There are a couple places near my apartment where I would eat once a week if money were no object. One is Blue Hill, another is Neta, the sliver of a sushi restaurant opened on an unlikely block of 8th street populated by defunct shoe shops and a Gray’s Papaya. The omakase, made by Masa alums Nik Kim and Jimmy Lau, will set you back $95, but it is money so well spent that, as at Blue Hill, you will start plotting your next meal here before you even walk out the door.
It starts with an airy mound of dungeness crab tataki jumbled with cucumber thin as angelhair pasta and dressed in a soy dressing.
Luscious whorls of San Francisco uni top scallops just sliced from the shell, and mushroom sauce gives it a surf-n-turf spin. A squeeze of lime juice adds a ceviche-like brightness.
A tender lump of monkfish gets tossed in the fryer with root vegetables for a light and crispy tempura.
The quintessentially Chinese numb-tingling flavor of Szechuan peppercorns meets Japanese-style salmon in a tartare garnished with umami-rich bonito flakes.
Then the sushi starts coming, one divine piece after another, the rice still slightly warm and perfumed with mirin, the fish sparkling fresh. We popped it in our mouths like candy, willing ourselves to savor each bite but overcome with sushi-crazed greed. So I ate a couple pieces before photographing them, but here are most:
Hamachi garnished with potato threads
Salmon with mustard (this one tasted surprisingly French due to the fresh sharpness of the mustard)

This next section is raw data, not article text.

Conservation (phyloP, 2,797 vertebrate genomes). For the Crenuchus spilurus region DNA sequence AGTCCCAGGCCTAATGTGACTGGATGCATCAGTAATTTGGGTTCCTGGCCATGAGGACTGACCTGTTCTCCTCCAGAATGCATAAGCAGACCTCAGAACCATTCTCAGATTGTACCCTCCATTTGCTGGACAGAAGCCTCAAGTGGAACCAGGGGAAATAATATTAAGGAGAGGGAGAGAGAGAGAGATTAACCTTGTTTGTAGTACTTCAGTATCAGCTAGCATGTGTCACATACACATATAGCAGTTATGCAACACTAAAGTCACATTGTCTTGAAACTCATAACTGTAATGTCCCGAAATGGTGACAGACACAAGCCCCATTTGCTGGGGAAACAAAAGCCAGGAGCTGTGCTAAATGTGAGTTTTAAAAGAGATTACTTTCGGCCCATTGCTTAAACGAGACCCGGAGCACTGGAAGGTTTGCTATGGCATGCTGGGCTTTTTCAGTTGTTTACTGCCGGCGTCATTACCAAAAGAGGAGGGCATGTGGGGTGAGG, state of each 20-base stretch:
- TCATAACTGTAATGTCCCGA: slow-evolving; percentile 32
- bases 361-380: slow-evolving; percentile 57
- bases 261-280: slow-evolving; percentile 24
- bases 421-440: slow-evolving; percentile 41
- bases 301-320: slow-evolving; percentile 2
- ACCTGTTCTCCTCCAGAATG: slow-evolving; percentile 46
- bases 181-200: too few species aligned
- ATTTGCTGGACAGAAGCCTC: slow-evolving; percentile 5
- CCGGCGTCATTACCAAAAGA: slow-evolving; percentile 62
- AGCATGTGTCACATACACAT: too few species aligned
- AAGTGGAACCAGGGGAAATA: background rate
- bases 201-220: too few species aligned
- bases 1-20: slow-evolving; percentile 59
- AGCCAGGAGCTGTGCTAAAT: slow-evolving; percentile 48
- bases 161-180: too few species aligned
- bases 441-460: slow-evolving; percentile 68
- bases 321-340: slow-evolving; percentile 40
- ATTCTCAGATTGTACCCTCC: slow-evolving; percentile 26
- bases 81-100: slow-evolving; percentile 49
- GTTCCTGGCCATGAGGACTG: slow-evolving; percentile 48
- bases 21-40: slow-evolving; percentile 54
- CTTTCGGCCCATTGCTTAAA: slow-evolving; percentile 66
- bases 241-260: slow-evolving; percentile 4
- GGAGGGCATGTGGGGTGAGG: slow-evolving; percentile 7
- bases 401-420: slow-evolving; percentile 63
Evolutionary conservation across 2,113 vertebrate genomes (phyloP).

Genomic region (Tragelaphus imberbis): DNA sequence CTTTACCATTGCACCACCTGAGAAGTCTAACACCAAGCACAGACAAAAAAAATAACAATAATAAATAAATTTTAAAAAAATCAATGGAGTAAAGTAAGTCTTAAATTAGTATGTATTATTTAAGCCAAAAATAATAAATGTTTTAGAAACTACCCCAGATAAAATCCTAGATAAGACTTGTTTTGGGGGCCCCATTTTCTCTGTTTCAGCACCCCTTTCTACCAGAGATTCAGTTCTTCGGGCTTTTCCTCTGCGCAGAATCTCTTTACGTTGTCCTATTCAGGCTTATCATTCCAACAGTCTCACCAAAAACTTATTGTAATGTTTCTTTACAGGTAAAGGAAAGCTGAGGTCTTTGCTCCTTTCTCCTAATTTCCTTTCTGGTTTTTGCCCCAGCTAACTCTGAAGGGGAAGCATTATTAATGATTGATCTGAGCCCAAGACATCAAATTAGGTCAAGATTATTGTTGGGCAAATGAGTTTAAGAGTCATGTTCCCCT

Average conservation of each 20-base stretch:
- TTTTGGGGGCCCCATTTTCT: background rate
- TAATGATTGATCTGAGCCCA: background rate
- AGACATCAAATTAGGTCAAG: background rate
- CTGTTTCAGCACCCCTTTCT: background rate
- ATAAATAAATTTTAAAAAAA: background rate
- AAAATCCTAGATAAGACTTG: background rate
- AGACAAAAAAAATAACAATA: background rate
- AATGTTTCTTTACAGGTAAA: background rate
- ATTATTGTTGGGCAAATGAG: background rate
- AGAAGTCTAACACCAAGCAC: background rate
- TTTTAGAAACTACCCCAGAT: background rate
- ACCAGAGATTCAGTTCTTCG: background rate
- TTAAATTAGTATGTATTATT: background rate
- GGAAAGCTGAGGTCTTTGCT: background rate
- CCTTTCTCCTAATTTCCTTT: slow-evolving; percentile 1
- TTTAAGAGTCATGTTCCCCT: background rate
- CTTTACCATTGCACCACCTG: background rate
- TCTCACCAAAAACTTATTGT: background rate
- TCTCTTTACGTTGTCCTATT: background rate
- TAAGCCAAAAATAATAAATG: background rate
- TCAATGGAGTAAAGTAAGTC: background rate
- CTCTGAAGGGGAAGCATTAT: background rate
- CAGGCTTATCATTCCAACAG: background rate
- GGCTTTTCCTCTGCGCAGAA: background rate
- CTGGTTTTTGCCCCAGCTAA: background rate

Grilled toro sinew with scallions and garlic sauce
Grilled sweet shrimp
Eel and avocado roll
Toro and scallion roll
And to finish, peanut butter ice cream.
Despite the high quality of the food and the pedigree of the chefs – Masa has a reverent, temple-like atmosphere – Neta isn’t at all stuffy. Bill Withers and guitar-fueled classic rock play at a reasonable decibel on the stereo, and if you’re seated at the sushi counter, you’ll feel like you’re at one of those convivial dinner parties where all the guests end up congregating in the kitchen.
The concept here is taking American ingredients and applying the most elevated Japanese techniques – all without flying to Tokyo to get the fish. So your scallops are likely to come from Cape Cod, the uni from Maine or San Francisco.
The fish is top quality and super fresh, as we could see when one of the sushi chefs displayed a huge backbone of tuna. They scraped out the flesh with a teaspoon for the ultimate rich treat for one VIP seated next to us.
Even though the decor here is about as basic as it gets – white walls and stainless steel counters – there’s a buzzy energy that really adds to the atmosphere. The chefs’ enthusiasm is contagious and their handiwork as fun to watch as it is delicious to eat.
And if the price tag sticks in your craw, just think how expensive this would all be at Masa.
61 West 8th Street, between Fifth and Sixth Avenues
New York, NY
Reservations available online.